To keep guessing, way past the range I have enough experience to justify saying anything, I would guess that with dry storage, in the range of 50% RH, or slightly below, this would be really interesting and positive after another decade, still fresh, but mellowed.  There is a dryness level below which teas are said to turn sour but I've not been exposed to examples to say more about that.  Living in Bangkok I would have to de-humidify storage quite a bit to get to that.

Tea Mania:  warmer, richer.  That's to be expected; this is four years older.  It's funny how these really share a lot of common ground.  A lot of that floral / fruit / mineral range matches up.  This tea is still aging towards where it would be best, I think, still evolving out some bitterness and astringency edge.  The brighter tones are already warming, with that fruit moving towards dried fruit.  Or floral moving towards a warmer floral tone; the way it all combines makes it harder to pick out distinct descriptions for those.  There's something unusual in the flavor profile of this, something generally positive, along the lines of Juicyfruit gum.  Again a pine aspect seems to tie to the mineral and astringency.

One might wonder which is better.  It's hard to get a sense of that; they're similar more than they are different, except for having a slightly different flavor profile.  The Tea Mania version probably started with more astringency edge, to be roughly even with the Moychay version at this point.  It wouldn't be wrong to say that this would bode well for it being better after a dozen years of aging, versus the Moychay tea, and that it wouldn't drink as pleasantly within the first 2 or 3 as a trade-off.

I'd expect this tea to be further along in terms of fermentation transition for being 4 years old but it probably spent that time in a much cooler and drier place than Bangkok.  Which is fine; a slower shift through that cycle could possibly work out better.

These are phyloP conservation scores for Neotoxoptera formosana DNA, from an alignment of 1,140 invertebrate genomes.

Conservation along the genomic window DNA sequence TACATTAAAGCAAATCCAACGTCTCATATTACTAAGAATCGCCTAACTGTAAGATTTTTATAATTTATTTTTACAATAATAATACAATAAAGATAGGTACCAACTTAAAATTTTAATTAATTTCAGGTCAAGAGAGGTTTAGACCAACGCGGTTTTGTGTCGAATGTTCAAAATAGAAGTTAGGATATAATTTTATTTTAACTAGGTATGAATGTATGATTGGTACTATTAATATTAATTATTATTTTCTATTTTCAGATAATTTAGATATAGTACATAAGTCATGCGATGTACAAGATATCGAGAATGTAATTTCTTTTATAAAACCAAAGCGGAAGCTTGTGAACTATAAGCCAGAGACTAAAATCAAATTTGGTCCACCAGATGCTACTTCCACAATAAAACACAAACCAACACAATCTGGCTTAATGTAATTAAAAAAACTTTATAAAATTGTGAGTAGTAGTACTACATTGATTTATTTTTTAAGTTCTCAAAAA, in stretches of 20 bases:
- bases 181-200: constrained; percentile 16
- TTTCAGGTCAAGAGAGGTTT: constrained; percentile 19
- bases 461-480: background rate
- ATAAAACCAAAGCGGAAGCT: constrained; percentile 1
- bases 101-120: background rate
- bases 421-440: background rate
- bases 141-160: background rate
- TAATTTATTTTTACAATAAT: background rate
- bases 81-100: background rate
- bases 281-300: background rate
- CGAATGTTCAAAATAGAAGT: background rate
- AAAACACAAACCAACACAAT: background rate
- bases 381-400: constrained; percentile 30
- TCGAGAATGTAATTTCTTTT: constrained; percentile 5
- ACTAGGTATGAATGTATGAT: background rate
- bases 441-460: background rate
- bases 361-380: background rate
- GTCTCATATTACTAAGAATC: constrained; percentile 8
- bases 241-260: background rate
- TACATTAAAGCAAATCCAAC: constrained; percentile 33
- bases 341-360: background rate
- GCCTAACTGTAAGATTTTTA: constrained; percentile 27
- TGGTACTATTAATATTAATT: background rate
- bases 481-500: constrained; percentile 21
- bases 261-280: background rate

Second infusion:  

Moychay:  even better; I sort of saw that coming.  Bitterness did pick up a good bit, now in the range of biting a flower stem, but that other flavor range is really cool.  Warmth picked up, and depth.  This tea is going to be a lot better in another two years once it settles and evolves, so it would be a shame to drink a lot of it now, but it is nice like this, especially if people value bitterness in sheng.  It's not like the bitter version of a Lao Man E type; way less than that.  

I didn't give this a long infusion time but around 10 seconds was too long; I'll need to keep it moving.  Bright and intense floral with some fruit is nice.  The intensity and aftertaste adds a lot to that experience.  To be where I'd enjoy it most I'd need to cut that infusion time back to 5 or 6 seconds; the balance of bitterness and astringency isn't right for me.  The richness that I was interpreting as butter cookie makes the divide between the bright, sweet, intense flavors and the bitterness work better; it bridges those.  There is still some tartness but it kind of integrates with the rest.

Tea Mania:  That aging effect seems to be making a world of difference.  I can guess about to what extent the changes will also occur in the same form in the Moychay tea, just keep in mind that would only be guessing.  And I'm biased towards experience with how a hot, humid environment changes teas, which shifts them fast, and in a different way than drier conditions.  It was interesting trying a good sized set of different in-house versions from the Chawang Shop awhile back, aged in Kunming, to "see" more of the opposite effect, teas that were 4 years old or so but not all that transitioned.  

I'm not in the "more humid is better camp" at all; it depends on the sheng, what will suit it.  You read about those "hot box" experiments, that Marco of Late Steeps seems to have came up with, and they tend to imply that warmer and more humid is better, at a quick read.  But I think what is happening is that warmer and more humid is shifting teas a lot more, so if you "run" that process for a year for a test you end up getting one twice as aged as the other (progressed further in fermentation; of course the time is the same, and it's not a linear scale, the effect differs).